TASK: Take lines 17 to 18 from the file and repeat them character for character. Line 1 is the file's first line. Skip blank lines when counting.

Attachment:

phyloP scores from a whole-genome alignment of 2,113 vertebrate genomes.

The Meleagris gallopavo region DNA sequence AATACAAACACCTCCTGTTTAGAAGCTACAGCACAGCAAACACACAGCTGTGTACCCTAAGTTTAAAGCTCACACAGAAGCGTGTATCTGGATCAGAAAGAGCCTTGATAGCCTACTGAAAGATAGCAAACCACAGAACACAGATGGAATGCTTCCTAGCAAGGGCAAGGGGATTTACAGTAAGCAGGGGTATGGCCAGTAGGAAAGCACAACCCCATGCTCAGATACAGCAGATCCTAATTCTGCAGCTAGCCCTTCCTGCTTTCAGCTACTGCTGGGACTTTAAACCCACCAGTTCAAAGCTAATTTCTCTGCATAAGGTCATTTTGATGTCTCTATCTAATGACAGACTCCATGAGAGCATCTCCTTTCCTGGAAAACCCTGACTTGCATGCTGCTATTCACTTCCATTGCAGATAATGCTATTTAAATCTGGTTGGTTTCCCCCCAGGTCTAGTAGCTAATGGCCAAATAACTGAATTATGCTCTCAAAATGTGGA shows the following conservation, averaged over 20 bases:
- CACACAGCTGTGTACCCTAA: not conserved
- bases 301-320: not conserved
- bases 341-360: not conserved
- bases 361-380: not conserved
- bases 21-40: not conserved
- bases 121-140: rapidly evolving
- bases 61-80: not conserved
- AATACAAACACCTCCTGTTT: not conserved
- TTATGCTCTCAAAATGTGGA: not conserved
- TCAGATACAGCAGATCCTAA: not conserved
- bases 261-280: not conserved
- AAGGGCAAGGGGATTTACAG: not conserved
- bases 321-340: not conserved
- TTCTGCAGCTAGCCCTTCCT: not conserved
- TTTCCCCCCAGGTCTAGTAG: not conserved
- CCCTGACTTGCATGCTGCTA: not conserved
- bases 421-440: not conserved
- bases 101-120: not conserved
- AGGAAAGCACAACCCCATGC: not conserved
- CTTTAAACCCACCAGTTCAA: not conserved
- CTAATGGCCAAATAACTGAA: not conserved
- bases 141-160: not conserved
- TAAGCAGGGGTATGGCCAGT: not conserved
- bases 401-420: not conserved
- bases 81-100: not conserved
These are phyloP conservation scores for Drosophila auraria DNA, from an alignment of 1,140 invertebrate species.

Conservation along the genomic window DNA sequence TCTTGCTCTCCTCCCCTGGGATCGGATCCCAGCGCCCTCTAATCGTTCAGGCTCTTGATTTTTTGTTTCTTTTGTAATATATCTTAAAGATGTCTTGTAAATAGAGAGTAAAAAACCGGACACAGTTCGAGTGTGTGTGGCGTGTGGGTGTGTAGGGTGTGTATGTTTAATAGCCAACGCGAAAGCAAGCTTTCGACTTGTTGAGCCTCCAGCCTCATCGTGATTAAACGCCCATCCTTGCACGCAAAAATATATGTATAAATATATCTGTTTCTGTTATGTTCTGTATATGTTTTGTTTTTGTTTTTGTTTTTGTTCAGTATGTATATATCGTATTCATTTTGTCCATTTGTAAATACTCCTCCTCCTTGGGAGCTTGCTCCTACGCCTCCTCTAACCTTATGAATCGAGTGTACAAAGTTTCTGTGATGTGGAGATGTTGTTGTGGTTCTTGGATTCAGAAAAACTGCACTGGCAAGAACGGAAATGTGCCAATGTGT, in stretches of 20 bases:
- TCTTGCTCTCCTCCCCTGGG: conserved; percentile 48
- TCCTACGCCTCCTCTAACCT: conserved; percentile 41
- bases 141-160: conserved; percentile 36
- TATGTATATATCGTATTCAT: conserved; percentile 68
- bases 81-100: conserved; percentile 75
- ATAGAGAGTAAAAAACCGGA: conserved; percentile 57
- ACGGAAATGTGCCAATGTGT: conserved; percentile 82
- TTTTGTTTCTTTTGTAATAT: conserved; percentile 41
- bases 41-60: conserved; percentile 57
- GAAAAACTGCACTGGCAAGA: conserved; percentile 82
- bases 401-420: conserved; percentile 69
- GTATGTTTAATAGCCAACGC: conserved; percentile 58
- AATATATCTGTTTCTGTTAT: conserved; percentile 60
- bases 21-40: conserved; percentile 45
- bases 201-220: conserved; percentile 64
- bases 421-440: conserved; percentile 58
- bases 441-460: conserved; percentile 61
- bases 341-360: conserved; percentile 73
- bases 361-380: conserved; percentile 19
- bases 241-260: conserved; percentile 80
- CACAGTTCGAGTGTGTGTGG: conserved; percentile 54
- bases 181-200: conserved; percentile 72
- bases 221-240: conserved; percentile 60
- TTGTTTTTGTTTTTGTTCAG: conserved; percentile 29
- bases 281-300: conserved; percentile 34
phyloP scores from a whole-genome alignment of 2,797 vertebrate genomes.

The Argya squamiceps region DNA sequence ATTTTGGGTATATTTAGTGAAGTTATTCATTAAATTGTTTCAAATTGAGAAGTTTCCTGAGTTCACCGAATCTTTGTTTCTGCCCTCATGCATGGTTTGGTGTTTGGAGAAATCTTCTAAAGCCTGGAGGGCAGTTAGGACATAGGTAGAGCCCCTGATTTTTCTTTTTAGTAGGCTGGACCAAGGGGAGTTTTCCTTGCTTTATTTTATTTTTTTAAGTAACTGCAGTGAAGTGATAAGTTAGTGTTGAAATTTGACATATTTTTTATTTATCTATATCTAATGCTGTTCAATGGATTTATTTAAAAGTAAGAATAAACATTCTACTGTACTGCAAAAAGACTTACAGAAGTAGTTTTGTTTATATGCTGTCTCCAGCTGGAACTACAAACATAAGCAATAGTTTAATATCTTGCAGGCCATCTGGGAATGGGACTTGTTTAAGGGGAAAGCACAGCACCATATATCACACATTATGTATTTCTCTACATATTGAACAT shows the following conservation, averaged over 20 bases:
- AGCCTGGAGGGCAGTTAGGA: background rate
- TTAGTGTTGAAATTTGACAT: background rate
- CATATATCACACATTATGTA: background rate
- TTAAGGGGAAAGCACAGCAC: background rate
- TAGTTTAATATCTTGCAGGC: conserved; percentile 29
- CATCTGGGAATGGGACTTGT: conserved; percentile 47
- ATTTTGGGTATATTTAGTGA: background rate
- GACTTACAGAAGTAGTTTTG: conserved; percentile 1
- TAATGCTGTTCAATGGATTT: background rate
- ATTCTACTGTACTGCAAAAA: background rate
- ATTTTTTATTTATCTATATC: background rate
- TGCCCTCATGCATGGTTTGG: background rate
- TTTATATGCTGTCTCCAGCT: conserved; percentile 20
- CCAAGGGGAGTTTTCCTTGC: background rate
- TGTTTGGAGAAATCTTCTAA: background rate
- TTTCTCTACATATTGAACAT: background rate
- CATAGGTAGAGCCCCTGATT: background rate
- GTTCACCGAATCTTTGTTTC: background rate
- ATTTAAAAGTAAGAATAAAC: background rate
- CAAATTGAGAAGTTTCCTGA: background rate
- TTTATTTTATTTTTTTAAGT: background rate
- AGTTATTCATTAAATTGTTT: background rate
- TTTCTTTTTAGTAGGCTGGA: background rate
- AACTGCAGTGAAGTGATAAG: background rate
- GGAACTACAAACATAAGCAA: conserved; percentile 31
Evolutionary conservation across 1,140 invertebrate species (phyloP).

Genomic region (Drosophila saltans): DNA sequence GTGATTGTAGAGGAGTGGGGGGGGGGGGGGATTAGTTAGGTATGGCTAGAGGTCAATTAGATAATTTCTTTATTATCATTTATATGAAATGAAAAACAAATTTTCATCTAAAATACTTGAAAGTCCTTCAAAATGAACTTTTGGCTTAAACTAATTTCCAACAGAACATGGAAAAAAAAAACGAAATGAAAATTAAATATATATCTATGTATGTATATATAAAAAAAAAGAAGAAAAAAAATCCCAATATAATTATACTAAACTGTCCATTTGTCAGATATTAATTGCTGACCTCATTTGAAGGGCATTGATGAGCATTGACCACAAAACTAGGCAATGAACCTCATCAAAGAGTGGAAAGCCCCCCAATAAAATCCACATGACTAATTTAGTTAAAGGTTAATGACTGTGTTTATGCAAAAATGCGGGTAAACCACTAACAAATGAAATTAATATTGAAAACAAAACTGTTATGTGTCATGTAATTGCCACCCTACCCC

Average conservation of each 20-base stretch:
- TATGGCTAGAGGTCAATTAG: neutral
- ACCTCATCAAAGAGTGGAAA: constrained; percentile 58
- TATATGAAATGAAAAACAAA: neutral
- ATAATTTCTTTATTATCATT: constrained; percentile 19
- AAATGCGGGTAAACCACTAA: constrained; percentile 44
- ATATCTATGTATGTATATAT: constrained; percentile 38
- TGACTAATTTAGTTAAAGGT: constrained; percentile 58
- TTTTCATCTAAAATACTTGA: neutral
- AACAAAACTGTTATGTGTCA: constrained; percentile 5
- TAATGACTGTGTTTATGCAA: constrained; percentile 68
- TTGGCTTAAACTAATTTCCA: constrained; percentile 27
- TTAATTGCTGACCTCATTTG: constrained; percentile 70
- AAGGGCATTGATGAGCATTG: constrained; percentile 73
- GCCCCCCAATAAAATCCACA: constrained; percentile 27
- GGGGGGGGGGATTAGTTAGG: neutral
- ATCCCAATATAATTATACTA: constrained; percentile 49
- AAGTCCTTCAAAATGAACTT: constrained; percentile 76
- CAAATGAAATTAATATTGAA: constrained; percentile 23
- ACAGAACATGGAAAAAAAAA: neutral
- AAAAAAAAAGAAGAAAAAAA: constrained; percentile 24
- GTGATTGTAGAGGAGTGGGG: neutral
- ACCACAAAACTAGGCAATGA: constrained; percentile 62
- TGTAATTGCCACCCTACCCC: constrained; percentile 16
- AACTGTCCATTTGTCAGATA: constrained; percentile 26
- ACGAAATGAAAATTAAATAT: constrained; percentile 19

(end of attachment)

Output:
- TTTCCCCCCAGGTCTAGTAG: not conserved
- CCCTGACTTGCATGCTGCTA: not conserved